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Hillsborough could consider tougher mask rule

Commissioner Kimberly Overman wants local order to match Florida surgeon general's recommendation
 
Bethel Community Baptist Church member Constance Hills, wearing a protective face mask and rubber gloves raises her hand in praise during a drive-in church service held on Easter Morning on the church's property April 12. Hillsborough Commissioner Kimberly Overman said Thursday that Hillsborough's emergency order requiring face mask indoors should match the Florida surgeon general's July 20 recommendation to also wear masks outdoors if social distancing isn't possible.
Bethel Community Baptist Church member Constance Hills, wearing a protective face mask and rubber gloves raises her hand in praise during a drive-in church service held on Easter Morning on the church's property April 12. Hillsborough Commissioner Kimberly Overman said Thursday that Hillsborough's emergency order requiring face mask indoors should match the Florida surgeon general's July 20 recommendation to also wear masks outdoors if social distancing isn't possible. [ BOYZELL HOSEY | Times ]
Published July 30, 2020|Updated July 31, 2020

TAMPA — Hillsborough Commissioner Kimberly Overman wants the county to consider toughening its face mask rules to include wearing the coverings outdoors.

Overman made her suggestion at the conclusion of the Emergency Policy Group meeting Thursday afternoon, saying the county’s emergency order should align with the recommendation from Dr. Scott A. Rivkees, Florida’s surgeon general.

Rivkees issued an updated recommendation July 20, calling for masks to be worn both indoors and outdoors when social distancing isn’t possible and to limit social gatherings to no more than 10 people. The previous recommendation called for limiting group gatherings to 50 people and for masks to be worn “in any setting,’' but did not specify outdoors specifically.

The state recommendation cites July 16 data showing increased cases, an increased rate of positive cases and increased hospitalizations from COVID-19, the disease caused by the coranavirus.

The county adopted its emergency order, requiring face masks to be worn indoors if social distancing is not possible, in June. It only addresses the indoor use of masks.

“I think it’s important to make sure that our public health orders actually match or at least are in alignment with the Florida surgeon general’s recommendation.” Overman said.

Commission Chairman Les Miller Jr., also chairman of the Emergency Policy group, said after the meeting, he would reserve judgment on Overman’s idea until the county attorney’s office reviews the state recommendation and the county’s earlier order.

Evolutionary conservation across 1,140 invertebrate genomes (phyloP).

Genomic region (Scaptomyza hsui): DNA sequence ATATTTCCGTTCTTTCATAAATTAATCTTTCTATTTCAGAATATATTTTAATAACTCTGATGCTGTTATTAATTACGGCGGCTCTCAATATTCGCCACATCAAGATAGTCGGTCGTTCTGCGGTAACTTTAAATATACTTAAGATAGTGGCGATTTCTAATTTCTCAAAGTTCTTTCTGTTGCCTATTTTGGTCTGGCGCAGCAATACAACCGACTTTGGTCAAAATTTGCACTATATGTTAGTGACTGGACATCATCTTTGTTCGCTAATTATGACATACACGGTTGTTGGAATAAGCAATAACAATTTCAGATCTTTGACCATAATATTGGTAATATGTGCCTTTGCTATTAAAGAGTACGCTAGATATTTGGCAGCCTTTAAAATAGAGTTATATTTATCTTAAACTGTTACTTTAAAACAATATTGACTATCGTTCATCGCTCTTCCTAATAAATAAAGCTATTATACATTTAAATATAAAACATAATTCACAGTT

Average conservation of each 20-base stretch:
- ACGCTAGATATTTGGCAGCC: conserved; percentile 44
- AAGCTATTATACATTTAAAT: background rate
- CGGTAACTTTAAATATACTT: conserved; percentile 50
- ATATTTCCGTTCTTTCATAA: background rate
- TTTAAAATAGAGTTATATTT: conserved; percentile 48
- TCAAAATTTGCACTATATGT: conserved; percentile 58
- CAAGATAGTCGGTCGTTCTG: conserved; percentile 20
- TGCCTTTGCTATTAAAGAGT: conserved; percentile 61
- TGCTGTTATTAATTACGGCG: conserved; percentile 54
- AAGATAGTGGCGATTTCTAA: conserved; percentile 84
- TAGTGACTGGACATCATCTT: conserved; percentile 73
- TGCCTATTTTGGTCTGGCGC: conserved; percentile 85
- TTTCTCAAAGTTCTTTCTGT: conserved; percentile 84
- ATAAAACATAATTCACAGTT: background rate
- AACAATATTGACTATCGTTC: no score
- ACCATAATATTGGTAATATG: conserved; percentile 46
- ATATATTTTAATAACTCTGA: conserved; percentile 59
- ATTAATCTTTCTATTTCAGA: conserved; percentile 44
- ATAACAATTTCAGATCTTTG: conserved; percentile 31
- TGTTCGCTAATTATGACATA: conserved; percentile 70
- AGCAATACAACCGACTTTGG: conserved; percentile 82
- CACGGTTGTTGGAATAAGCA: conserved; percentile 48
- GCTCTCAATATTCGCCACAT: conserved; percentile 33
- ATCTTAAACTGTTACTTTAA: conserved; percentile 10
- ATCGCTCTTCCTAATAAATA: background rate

However, he said he personally supported the effort.

“I am one to believe that masks save lives,” said Miller. “I’m inclined to believe whatever we can do to encourage people to wear masks that we do that. ... Me, personally, I would prefer that people wear masks constantly whether inside or outside.”

Overman, Miller and Tampa Mayor Jane Castor had been the early advocates on the Emergency Policy Group for a face mask requirement. Overman called Rivkees recommendation “a birthday present’' since it was issued on her birthday.

The Hillsborough Commission also adopted Overman’s proposal to allow people to wear masks on private property without retribution, an ordinance the commissioner said came from employees who said they worried about workplace retaliation if their employers frowned on face masks.

The emergency policy group is expected to consider Overman’s suggestion Monday, when it must vote to renew its weekly emergency order that contains the face mask rule.

During the policy group meeting, Dr. Douglas Holt, director of the state Health Department for Hillsborough County, said the seven-day average of new cases in Hillsborough County stood at 482 and “that decrease is slowing a bit, so we have to keep an eye on it.”

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Earlier Thursday, the state Health Department said that Hillsborough County added 474 cases, bringing its total to 28,742. The county recorded eight additional deaths, bringing the total number of fatal COVID-19 cases to 336. Thirty-four new patients were hospitalized, for a total of 1,255 since the pandemic began.

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